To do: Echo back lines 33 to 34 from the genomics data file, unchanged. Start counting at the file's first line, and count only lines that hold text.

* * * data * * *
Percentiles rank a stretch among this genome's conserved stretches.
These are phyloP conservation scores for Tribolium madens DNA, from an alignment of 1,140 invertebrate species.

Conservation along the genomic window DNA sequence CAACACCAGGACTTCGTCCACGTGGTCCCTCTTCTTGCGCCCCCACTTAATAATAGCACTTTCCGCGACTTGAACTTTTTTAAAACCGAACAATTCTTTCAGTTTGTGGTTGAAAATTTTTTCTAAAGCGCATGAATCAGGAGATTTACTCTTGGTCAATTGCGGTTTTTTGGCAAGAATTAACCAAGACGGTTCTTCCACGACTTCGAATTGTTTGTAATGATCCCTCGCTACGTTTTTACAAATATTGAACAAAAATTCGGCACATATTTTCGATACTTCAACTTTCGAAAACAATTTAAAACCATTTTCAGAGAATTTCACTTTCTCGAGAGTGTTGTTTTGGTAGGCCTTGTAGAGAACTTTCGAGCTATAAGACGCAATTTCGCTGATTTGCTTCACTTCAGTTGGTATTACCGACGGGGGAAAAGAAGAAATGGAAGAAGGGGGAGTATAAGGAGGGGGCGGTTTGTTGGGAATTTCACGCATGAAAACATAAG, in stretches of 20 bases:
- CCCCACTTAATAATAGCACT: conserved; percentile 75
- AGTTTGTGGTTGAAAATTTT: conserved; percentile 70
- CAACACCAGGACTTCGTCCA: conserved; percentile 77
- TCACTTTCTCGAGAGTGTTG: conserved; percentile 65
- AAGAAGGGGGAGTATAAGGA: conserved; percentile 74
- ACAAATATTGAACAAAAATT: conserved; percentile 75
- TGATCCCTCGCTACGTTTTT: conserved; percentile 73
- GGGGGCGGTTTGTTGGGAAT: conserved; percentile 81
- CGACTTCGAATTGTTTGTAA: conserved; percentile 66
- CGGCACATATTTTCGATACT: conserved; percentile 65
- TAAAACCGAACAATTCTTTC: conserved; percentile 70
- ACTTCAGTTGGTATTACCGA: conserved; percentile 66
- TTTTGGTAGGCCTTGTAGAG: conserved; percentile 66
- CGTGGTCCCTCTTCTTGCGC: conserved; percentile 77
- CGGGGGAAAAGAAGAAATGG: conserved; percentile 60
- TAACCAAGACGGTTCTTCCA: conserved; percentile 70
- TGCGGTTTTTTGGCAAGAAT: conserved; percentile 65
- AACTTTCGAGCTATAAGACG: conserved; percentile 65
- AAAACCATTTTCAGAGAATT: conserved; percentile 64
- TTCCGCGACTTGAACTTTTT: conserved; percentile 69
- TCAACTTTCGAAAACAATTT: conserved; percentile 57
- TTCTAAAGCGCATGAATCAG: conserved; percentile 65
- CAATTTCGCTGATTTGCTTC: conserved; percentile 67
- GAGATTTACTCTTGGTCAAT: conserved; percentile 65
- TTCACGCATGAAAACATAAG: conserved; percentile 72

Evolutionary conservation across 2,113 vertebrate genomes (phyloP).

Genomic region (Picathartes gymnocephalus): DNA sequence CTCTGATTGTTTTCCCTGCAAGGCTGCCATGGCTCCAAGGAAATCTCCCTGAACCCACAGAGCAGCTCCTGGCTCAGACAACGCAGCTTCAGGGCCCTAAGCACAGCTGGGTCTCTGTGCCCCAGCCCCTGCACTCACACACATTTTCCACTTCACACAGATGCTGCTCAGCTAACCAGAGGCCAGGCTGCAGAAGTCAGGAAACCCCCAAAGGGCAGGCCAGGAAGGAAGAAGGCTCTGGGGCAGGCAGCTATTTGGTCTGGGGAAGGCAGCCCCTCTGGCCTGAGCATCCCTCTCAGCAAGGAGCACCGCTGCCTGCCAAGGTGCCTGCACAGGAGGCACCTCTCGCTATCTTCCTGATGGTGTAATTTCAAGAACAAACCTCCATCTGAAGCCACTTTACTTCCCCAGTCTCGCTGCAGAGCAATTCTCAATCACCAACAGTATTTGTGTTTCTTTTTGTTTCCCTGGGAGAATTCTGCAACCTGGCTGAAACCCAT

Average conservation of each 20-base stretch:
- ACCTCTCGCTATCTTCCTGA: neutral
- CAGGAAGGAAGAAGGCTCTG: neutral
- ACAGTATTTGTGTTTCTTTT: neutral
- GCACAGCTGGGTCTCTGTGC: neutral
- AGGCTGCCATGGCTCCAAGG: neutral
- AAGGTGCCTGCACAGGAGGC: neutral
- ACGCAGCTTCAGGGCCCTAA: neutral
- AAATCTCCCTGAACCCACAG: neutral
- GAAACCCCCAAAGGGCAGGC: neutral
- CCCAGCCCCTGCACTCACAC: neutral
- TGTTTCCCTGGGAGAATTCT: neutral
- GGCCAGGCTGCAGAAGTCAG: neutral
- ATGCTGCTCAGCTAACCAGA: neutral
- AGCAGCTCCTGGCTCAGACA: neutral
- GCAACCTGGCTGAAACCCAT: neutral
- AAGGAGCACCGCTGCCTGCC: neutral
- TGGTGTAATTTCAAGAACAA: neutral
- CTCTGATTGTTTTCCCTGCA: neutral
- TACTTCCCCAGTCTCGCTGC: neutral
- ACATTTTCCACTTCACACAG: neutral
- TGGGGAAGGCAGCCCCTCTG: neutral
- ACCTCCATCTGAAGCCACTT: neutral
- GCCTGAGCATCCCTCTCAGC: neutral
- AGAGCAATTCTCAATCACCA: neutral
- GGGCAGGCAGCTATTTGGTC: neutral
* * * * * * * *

- CAGGAAGGAAGAAGGCTCTG: neutral
- ACAGTATTTGTGTTTCTTTT: neutral